August of this year Cheetah Conservation Fund became the guardian of five newly orphaned cheetah cubs. Their mother was killed while hunting on a game farm near Waterberg, so our cheetah team drove out to pick-up the four-month-old cubs. They had been in a trap for a few days; fortunately it’s currently winter in Namibia so they were not in danger of overheating, but they were all very scared and tired.
These cubs are very young, although we will do all we can to try to see their possible re-wilding, they may not succeed and therefore may stay at CCF for the rest of their lives. We are currently assessing their health and getting them accustomed to their new surroundings. We need support more than ever to help provide care and treatment for them. Their arrival was unanticipated and the reason they are with us is truly tragic.
These little cubs are not the only orphans new to CCF. Just recently, Zinzi, a re-wilded cheetah, who successfully raised her wild-born cubs and has been followed by CCF's supporters for the past few years was killed by a leopard in the wild, leaving three orphaned cubs behind. On 13 August 2016, we had to say goodbye to Zinzi. Sometime during the evening before, while travelling with her cubs Zinzi came across a leopard. We can't be 100% clear on the specifics of what happened but it does appear that the leopard managed to catch and kill Zinzi while she was defending her cubs. Regardless of what happened exactly, with her last act Zinzi once again proved herself a supermom as the next day we confirmed that all three of her cubs had survived the incident. We immediately devised a plan and we successfully captured all three. At 11 months old, the cubs would not have had good chances of survival on their own, but just like their mother we will plan to release them when they are old enough to take care of themselves. Though we are all so incredibly saddened by the loss of Zinzi, we know that her legacy will continue through her three cubs that she had raised so very well. Zinzi's release was successful and though her life ended early, the cause was completely natural and could have happened to any wild cheetah.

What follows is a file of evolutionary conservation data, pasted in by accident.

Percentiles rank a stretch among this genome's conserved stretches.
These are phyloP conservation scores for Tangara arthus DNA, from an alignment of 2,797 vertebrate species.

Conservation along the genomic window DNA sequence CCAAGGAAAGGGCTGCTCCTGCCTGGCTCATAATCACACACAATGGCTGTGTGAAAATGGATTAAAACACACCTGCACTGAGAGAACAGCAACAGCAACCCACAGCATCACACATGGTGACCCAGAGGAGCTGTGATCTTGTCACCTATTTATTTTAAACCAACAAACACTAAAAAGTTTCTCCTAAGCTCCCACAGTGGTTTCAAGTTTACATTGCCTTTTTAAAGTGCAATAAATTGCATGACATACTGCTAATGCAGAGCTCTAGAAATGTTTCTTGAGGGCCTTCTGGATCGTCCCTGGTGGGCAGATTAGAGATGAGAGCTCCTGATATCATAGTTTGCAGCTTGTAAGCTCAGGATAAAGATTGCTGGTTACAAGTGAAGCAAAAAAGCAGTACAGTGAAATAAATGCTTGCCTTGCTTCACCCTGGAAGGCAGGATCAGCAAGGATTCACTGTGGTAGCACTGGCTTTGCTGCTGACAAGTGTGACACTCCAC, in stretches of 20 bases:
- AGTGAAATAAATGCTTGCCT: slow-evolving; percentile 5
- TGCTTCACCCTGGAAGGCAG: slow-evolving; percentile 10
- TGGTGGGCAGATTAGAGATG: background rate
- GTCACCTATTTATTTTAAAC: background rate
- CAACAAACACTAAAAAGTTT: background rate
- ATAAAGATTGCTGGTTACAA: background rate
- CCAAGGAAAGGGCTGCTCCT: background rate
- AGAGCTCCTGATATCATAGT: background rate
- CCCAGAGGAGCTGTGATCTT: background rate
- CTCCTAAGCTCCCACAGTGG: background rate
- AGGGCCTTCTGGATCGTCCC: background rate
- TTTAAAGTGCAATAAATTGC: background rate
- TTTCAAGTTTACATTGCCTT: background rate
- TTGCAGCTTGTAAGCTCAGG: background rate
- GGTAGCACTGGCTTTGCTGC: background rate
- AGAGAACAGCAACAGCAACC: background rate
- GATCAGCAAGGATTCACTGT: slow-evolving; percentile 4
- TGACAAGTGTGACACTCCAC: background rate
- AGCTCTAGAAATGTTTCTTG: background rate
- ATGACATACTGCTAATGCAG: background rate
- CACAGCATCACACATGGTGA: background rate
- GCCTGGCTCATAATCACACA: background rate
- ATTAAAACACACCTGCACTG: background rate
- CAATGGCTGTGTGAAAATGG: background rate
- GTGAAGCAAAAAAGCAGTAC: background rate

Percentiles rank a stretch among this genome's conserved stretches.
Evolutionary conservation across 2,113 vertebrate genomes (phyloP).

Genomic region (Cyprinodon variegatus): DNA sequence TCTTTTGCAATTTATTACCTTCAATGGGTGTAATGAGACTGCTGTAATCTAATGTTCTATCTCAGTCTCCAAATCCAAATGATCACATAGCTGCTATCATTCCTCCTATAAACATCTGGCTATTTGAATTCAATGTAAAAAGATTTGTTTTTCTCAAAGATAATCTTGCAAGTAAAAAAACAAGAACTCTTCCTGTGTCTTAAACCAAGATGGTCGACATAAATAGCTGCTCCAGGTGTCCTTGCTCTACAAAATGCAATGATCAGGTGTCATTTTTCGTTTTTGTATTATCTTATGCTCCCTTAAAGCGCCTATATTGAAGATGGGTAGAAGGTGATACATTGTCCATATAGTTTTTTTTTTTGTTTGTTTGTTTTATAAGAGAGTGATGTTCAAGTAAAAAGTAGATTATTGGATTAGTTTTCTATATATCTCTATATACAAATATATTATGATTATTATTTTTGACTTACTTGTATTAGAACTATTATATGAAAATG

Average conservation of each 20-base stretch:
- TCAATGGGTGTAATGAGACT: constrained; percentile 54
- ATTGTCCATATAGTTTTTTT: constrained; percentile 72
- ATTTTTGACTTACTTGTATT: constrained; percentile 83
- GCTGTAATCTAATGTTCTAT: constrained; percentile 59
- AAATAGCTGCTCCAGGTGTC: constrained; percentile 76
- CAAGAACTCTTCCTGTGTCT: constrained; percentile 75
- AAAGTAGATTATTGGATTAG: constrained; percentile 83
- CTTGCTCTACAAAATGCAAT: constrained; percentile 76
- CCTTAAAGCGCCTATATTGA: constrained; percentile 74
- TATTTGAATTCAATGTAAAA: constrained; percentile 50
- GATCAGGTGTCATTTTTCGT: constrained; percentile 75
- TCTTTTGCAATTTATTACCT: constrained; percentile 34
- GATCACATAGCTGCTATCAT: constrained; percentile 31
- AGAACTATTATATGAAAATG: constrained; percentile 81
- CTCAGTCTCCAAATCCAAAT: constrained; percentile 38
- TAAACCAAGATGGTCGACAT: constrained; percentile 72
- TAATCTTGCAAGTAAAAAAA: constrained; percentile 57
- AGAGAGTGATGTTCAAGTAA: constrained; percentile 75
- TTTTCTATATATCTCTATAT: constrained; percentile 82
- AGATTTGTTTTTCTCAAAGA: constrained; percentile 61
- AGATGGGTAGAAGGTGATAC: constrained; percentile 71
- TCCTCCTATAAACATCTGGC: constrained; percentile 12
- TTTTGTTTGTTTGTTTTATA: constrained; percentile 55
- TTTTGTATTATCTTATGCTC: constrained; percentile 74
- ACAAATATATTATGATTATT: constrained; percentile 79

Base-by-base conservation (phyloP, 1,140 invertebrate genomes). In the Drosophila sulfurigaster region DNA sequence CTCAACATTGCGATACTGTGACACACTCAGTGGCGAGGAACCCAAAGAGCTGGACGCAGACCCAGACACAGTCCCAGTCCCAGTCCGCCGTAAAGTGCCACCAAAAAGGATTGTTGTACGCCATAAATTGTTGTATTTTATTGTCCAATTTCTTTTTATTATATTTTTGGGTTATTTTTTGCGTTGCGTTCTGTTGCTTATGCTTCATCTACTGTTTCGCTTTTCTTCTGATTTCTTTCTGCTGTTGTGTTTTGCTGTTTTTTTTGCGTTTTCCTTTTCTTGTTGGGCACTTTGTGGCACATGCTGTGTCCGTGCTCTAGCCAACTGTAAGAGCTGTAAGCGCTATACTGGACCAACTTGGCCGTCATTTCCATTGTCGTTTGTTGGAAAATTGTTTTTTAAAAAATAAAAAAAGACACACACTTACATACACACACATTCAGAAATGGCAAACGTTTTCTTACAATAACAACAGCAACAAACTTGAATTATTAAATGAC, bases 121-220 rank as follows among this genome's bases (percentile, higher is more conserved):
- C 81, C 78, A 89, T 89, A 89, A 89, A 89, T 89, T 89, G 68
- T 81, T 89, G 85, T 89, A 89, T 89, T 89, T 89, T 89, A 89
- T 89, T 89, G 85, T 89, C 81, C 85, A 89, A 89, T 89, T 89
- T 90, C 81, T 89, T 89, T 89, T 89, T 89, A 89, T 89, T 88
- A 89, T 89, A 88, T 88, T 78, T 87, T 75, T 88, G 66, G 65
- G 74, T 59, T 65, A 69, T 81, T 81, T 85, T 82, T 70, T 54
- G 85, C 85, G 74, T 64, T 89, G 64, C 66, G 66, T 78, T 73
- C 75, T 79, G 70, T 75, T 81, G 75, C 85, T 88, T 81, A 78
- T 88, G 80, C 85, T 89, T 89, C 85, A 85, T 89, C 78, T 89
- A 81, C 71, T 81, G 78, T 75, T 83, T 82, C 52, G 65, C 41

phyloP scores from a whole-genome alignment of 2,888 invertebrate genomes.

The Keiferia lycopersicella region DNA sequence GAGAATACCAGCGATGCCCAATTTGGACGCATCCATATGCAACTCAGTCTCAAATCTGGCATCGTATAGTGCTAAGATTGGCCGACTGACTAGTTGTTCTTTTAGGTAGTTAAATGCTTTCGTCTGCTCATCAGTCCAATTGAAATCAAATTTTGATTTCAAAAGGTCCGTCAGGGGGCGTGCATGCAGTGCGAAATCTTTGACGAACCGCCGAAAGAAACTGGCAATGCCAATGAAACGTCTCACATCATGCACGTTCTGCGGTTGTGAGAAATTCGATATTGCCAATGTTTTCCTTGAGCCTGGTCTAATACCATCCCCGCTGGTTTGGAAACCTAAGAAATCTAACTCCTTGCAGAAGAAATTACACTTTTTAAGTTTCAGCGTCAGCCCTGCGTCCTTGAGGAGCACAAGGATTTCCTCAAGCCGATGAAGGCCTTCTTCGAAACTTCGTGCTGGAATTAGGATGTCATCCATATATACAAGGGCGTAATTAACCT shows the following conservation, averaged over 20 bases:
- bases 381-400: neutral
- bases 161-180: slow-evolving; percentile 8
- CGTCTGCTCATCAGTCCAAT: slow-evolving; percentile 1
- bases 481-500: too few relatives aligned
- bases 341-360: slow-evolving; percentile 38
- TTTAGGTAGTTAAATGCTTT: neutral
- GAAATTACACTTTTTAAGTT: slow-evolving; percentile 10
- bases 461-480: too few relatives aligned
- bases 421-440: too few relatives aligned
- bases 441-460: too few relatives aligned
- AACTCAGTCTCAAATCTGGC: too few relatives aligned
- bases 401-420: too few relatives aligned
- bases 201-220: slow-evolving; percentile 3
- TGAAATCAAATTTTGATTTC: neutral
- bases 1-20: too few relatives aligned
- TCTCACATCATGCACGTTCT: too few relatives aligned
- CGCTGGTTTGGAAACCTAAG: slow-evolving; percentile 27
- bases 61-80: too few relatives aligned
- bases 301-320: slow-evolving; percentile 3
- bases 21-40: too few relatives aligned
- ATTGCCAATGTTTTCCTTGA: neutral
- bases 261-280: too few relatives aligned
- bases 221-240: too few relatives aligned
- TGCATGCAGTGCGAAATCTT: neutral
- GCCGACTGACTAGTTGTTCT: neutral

Though CCF runs a rescue, having cheetahs in captivity has never been, and never will be our goal. As much as we can, we try our best to return as many cheetahs as possible to the wild where they belong. This process however is incredibly difficult and the majority of our resident cheetahs are not suitable for release into the wild.
A wild cheetah, particularly a female, has a very difficult life. From the time that she leaves her mother and any of her siblings (brothers and sisters alike), she is on her own. The only time she will have contact with other cheetahs is briefly (just a couple days) when she is mating or when she has cubs (together an average of 18 months). When she is mating, eating/hunting is not on the agenda and when she has cubs, she has on average four to six hungry mouths to feed in addition to her own with literally no support from other individuals. Once her cubs are over one year of age, they will start assisting with hunts but often times they are more trouble than help as their immature antics will often ruin hunts. The cubs improve substantially over time with teaching from mom, but by the time they really get good at hunting it's time to leave mom and head out into the world on their own and the female cheetah starts the entire process all over again. Therefore, it's safe to say that a female cheetah is more or less 100% dependent upon herself, and for many months of her life has cubs that are 100% dependent upon her and her alone. This is why we say all the time that female cheetahs are SuperMoms, and if you ever get to see the process first hand you will undoutedly agree.
Zinzi the Cheetah
Zinzi and cubs caught on camera trap
Zinzi and cub with same intimidation pose